Peter Siddle's deadline is fast approaching as the paceman races the clock to prove his fitness for the second trans-Tasman Test.

Siddle will almost certainly need to prove he's ready to go by Thursday to warrant selection in the team which can regain the No.1 Test ranking if they win or draw the clash in Christchurch starting on Saturday.

Cricket Australia is upbeat the back spasms experienced by the 31-year-old during the first Test in Wellington aren't anything too serious.

That was the case earlier this summer, when Siddle was restricted by a similar issue in the day-night Adelaide Test.


The Victorian was able to back up and play the next Test but he enjoyed a 10-day break between games.

This time, there is a buffer of only four days, one of them a bonus after the tourists completed an innings-and-52-run victory on day four in Wellington.

The squad travel to Christchurch on Wednesday, leaving Thursday as the main session when Siddle will need to prove his fitness.

"We'll wait and see how he pulls up in the next couple of days," coach Darren Lehmann said.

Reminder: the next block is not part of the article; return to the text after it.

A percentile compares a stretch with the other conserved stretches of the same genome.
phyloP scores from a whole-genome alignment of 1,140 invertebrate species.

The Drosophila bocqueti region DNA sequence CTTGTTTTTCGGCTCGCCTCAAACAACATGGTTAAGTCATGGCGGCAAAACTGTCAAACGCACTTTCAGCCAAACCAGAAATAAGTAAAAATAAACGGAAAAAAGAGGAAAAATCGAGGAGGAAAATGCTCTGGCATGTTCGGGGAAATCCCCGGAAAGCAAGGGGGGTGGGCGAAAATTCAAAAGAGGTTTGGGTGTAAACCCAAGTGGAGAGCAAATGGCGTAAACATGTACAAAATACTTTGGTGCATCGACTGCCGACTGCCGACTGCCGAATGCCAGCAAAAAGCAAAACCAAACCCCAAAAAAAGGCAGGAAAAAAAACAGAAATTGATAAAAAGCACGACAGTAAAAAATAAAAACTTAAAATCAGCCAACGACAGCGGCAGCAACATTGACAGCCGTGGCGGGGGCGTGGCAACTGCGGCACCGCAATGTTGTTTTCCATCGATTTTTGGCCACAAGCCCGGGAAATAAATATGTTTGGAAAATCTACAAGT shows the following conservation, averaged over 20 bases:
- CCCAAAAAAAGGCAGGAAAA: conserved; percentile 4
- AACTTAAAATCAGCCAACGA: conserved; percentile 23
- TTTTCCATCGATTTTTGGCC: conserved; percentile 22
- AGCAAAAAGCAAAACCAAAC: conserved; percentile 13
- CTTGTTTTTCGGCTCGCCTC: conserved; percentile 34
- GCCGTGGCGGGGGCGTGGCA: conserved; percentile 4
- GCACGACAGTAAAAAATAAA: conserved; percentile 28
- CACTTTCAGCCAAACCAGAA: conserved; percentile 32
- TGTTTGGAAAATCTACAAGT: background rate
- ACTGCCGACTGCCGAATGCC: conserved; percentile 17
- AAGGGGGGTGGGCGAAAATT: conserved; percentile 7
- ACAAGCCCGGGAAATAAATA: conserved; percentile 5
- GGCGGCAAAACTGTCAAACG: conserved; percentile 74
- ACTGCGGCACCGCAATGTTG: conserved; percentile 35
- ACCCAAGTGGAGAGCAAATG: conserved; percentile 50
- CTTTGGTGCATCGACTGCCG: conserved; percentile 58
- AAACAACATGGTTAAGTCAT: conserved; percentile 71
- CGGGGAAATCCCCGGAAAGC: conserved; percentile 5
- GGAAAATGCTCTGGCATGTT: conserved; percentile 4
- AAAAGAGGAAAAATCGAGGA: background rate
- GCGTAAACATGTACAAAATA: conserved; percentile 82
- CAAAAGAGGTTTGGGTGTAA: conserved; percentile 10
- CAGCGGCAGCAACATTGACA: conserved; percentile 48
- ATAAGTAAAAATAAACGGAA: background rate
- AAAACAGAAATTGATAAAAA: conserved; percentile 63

"He'd have to bowl pretty well in the days leading up.

"He'll have to recover pretty quickly but we'll just wait and see.

"If he's not a hundred per cent, he won't play - that's what we do."

James Pattinson can attest to that.

Pattinson was keen to play the first Test and impressed in the Basin Reserve nets last week but selectors and team medical staff harboured doubts about his match fitness.

The paceman trained throughout the first Test, looming as the man most likely to take Siddle's place in the side.

"He is pretty close (to being ready for Test cricket) - as long as he gets through the main training session," Lehmann said.

Jackson Bird, despite failing to fire on day one in Wellington, is not expected to come under selection pressure, unless Siddle is passed fit.

"He got better throughout the game," Lehmann said.

"He was a bit short and a bit wide and a bit nervous in the first innings, as you would be, having not played since Durham in 2013.

"A little bit of nerves but he got better as the game went on, which was good for him."

Settling on a pace attack shapes as crucial to Australia's hopes of topping the International Cricket Council's Test rankings for the first time since 2014.

It is also one of few concerns for Lehmann after a polished performance in Wellington.

"Our patience with the ball .... our catching ... the way we batted," Lehmann said, when asked what pleased his most about the win.

"The challenge is to back that up next week in Christchurch."